The Civil Rights Act Of 1964 Essay

The Civil Rights Act Of 1964 Essay

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The 1960s was a decade full of cultural, political, and social change in the United States in which activism in the areas of civil rights and anti-war became widespread. It is remembered as a time where many ideas about counterculture permanently changed. It was the decade where African-Americans passionately fought for equal recognition, where young Americans who did not want to conform to the ideals of their elders created their own culture, and where average Americans began standing up against what they believed was an immoral war. The Civil Rights Act of 1964, the assassination of Martin Luther King, Jr., the Vietnam War, and the Kent State massacre are often discussed events from the 1960s and early 1970s. However, one area of American freedom and rights is often overshadowed, the LGBT community and its fight for equal rights.
Counter culture movements, which go against widely accepted social ideas and actions, always need a way to disperse information and connect their members. This can be said about any movement which seeks to gain acceptance by the majority of society, including the gay rights movement. Alternative media is an essential part of modern social movements because it spreads ideas and information which are typically ignored by mainstream media. The information it presents pushes against the status quo and calls for major change in widespread social thought and action. Alternative media consists of newsletters and magazines, the main methods used in the 1960s and 1970s, as well as modern methods such as independent online news outlets which are disseminated through social media. These outlets for information are vital to social change due to the fact that the voices and issues of the oppressed and marginalized...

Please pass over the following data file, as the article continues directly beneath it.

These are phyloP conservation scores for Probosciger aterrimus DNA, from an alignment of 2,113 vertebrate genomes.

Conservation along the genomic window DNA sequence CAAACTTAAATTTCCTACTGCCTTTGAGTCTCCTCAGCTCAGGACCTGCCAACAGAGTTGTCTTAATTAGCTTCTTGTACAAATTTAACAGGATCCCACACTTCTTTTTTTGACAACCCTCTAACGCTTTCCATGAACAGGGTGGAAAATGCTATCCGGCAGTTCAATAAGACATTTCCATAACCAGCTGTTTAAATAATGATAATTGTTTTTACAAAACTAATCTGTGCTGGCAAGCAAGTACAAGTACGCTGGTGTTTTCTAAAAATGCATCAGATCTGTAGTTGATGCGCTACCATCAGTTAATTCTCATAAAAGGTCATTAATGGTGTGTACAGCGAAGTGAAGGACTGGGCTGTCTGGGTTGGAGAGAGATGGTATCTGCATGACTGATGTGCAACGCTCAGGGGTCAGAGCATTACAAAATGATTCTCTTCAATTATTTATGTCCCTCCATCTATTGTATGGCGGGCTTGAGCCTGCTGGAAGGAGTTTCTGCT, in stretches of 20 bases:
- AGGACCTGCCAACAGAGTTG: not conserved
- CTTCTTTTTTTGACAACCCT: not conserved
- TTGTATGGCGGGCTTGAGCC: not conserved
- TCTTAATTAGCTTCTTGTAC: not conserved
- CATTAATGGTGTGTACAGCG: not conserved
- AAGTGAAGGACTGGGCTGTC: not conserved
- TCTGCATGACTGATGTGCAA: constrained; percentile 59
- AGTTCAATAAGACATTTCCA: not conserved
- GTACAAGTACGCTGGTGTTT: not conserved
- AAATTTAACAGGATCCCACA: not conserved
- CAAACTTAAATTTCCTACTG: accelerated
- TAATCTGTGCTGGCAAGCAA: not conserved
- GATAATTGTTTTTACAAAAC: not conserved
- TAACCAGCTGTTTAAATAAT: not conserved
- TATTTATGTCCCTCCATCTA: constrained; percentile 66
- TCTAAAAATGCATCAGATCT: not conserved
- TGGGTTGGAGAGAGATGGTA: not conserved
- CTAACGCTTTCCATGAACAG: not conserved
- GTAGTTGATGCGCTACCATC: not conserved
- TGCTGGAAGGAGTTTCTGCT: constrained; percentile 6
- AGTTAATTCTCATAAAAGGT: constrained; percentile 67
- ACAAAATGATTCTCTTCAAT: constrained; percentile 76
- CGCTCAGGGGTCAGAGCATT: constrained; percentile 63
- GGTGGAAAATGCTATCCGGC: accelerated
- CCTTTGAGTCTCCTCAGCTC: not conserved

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...etween the gay and lesbian residents of the city and created a sense of solidarity between them.
Two years after the formation of the Women’s Liberation Union, students at the University of Missouri – Kansas City formed an on-campus gay and lesbian organization named Gay People’s Union of Kansas City. The origins of the Gay People’s Union lie in an on-campus discussion group that began in January 1973. By the fall of that year, the group had evolved into an organization aimed at educating the public about gay rights and supporting the gay community from within. Around the time of its formal organization, the group moved off campus to a house in Squier Park, only nine blocks away from the Women’s Liberation Union. The Gay People’s Union did not last long, for reasons discussed later, and was incorporated into a third Kansas City gay and lesbian organization in 1976.

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